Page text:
But unlike McCarthy, who, when he was Republican House minority leader, unwisely decided to have no Trump supporters on the January 6 Select Committee, Democratic leader Hakeem Jeffries will be sure that Democrats are fully represented on any committee investigating Biden or anyone in the Biden family — has anyone blamed Hunter yet? — or anyone on the Biden team.
Still, it may not be so good for Jack Smith, the special counsel who seems to be moving apace in investigating Trump’s role in the January 6 insurrection as well as his classified-document misadventure. Any Justice Department charges against Trump will be made that much more difficult to bring, at least in political terms, if there aren’t any brought against Biden.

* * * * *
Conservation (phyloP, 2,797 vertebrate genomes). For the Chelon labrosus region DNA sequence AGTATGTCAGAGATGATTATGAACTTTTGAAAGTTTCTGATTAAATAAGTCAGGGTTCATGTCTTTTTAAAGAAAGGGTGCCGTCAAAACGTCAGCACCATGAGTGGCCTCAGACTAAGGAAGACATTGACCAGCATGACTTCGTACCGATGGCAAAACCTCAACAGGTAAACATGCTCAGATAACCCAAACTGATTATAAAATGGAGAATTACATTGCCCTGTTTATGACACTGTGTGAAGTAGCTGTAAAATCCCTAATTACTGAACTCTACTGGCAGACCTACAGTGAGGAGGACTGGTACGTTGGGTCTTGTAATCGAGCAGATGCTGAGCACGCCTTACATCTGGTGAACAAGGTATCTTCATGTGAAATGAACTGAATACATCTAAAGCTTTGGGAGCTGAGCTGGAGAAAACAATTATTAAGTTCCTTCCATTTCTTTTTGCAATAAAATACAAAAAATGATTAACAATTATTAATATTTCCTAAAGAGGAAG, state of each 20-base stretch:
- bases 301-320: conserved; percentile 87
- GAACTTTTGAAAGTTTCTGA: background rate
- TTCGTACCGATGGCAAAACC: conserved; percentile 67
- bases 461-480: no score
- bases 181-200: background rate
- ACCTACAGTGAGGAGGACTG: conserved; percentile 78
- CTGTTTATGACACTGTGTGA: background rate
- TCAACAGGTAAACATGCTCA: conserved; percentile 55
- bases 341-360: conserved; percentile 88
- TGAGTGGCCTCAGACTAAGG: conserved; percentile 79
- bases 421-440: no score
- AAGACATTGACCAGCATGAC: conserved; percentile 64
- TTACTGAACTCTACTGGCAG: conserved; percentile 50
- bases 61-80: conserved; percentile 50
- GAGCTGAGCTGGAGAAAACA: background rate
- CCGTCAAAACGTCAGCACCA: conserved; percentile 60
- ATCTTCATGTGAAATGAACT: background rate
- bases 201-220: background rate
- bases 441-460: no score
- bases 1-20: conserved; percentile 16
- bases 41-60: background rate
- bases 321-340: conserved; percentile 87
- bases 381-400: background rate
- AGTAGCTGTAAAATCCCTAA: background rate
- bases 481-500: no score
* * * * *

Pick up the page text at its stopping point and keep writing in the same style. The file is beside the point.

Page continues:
And while the memory of special counsel Mueller’s spectacularly ineffective report on Russia’s attempt to interfere with the 2016 election will never go away, we obviously can’t forget Ken Starr, who was called on to investigate (under a slightly different law, as an independent counsel) the matter of Whitewater, which led not only to Bill Clinton’s infamous declaration that he did not have sex with that woman but also culminated in an impeachment trial.
No one can tell how or where or when these investigations will end. House Republicans have been looking for years — back to when Biden was a mere candidate — for any reason to impeach him. I doubt it will get that far, but I’m sure, if it doesn’t, we’ll hear loud protests from a certain former twice-impeached president.
And all because Biden’s unforced error offered up the gift of an unexpected lifeline.